A new Statistical Brief (#136) published by the Agency for Healthcare Research and Quality (AHRQ) shows that hospital stays for gunshot wounds declined 29 percent between 1993 and 2009.
- In 2009, there were 76,100 ED visits for firearm-related injuries, accounting for less than 1 percent of all injuries treated in the emergency department.
- Between 1993 and 2009, the number of inpatient hospitalizations for firearm related injuries declined by 29 percent.
- In 2009, about half of all firearm-related ED visits were the result of an assault. Thirty-five percent of ED visits for firearm injuries were for unintentional injuries, while another 5.4 percent of these visits were for self-inflicted injuries. For the remainder, intent was undetermined.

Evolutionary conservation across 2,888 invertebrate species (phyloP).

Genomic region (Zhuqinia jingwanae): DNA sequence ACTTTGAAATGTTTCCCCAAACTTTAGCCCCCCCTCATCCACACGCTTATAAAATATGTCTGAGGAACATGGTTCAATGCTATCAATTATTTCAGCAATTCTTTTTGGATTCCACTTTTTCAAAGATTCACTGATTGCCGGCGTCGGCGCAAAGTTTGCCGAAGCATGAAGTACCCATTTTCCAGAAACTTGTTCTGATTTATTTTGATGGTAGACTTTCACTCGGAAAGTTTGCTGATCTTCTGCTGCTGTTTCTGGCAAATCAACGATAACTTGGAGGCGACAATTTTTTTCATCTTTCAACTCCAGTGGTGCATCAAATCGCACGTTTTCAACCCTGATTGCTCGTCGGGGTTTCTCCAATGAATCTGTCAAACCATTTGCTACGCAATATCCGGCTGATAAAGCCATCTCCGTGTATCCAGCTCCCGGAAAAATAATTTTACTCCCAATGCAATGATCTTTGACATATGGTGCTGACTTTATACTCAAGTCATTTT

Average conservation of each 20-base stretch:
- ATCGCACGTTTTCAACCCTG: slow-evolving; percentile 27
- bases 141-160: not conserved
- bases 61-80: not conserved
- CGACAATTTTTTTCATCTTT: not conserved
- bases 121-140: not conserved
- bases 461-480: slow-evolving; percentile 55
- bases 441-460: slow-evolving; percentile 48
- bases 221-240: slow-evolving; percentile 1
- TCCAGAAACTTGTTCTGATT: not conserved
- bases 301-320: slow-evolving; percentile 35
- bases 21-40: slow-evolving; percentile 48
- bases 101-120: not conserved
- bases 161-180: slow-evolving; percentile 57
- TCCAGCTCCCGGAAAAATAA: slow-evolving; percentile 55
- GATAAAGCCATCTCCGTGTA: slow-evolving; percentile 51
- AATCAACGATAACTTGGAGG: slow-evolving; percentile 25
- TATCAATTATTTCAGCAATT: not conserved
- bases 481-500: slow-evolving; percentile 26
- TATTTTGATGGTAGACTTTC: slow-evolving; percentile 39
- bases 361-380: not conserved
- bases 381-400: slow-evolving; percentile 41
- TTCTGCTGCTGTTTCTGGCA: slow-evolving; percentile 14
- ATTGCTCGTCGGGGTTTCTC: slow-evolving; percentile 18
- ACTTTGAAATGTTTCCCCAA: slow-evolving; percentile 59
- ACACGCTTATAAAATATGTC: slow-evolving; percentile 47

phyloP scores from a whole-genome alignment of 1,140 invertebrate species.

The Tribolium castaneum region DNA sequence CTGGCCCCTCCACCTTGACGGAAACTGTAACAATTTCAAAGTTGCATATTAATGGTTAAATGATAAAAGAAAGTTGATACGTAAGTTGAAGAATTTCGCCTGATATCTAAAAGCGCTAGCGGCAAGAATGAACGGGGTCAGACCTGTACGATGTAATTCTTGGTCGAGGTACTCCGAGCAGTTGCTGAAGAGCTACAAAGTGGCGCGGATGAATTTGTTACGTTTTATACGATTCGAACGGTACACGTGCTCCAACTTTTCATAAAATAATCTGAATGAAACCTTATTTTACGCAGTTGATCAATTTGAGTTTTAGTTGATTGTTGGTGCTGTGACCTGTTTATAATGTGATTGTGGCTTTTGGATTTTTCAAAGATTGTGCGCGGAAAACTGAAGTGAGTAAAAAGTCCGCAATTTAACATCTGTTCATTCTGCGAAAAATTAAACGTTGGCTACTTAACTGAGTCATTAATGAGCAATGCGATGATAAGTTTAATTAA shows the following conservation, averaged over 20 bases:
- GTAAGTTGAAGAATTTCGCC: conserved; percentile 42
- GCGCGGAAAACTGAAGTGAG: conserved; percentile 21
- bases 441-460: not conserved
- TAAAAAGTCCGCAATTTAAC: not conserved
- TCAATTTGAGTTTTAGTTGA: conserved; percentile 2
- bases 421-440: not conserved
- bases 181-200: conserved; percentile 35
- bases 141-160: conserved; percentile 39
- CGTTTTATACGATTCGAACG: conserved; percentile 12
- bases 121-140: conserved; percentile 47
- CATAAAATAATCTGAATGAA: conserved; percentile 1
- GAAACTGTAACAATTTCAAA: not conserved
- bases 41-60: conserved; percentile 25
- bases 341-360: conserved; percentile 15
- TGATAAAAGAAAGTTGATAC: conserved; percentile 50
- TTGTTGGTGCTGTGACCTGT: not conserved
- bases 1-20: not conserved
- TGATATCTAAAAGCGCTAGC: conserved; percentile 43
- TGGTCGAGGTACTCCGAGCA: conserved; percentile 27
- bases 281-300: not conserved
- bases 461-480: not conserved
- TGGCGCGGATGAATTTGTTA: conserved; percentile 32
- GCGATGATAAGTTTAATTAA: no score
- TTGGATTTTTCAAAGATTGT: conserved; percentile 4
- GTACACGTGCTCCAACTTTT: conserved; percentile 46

- Self-inflicted firearm injuries were significantly more likely to result in death in the ED (19.7 percent) when compared to deaths for assault (4.0 percent), and deaths from unintentional firearm injuries (3.8 percent).
- Most ED visits for unintentional firearm injuries (62.5 percent) were treated in the ED and released.
- Approximately half of ED visits for firearm injuries associated with assault led to hospital admission.
- The rate of ED visits for firearm-related injuries was nine times higher for males than females and three times higher for patients residing in the lowest income communities than for those in higher income communities.
Read the complete report here.